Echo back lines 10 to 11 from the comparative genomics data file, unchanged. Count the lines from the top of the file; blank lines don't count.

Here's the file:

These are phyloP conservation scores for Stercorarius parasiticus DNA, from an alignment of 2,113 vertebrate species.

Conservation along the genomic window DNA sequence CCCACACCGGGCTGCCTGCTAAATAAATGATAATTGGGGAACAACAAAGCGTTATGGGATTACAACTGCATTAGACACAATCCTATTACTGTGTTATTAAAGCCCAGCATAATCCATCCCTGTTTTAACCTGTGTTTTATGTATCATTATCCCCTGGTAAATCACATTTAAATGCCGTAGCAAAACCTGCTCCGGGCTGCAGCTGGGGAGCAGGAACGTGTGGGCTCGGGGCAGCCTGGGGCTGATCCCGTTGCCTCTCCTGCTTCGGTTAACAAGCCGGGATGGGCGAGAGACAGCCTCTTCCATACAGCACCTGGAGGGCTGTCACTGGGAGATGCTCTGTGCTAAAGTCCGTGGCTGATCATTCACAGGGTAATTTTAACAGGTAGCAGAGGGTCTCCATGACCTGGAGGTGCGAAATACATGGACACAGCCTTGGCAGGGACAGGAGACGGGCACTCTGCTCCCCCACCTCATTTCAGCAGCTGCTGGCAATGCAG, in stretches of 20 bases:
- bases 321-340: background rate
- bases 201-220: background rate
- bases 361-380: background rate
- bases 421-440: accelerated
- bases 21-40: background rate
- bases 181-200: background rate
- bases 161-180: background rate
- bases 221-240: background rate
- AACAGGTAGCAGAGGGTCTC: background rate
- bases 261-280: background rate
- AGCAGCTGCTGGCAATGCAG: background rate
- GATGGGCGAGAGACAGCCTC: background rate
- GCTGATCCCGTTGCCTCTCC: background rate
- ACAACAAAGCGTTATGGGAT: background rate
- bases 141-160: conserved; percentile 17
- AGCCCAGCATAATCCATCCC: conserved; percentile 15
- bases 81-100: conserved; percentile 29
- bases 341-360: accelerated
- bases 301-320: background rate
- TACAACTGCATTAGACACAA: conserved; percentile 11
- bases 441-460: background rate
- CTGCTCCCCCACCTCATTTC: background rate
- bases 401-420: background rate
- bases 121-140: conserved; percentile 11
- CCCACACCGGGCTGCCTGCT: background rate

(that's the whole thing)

- bases 221-240: background rate
- AACAGGTAGCAGAGGGTCTC: background rate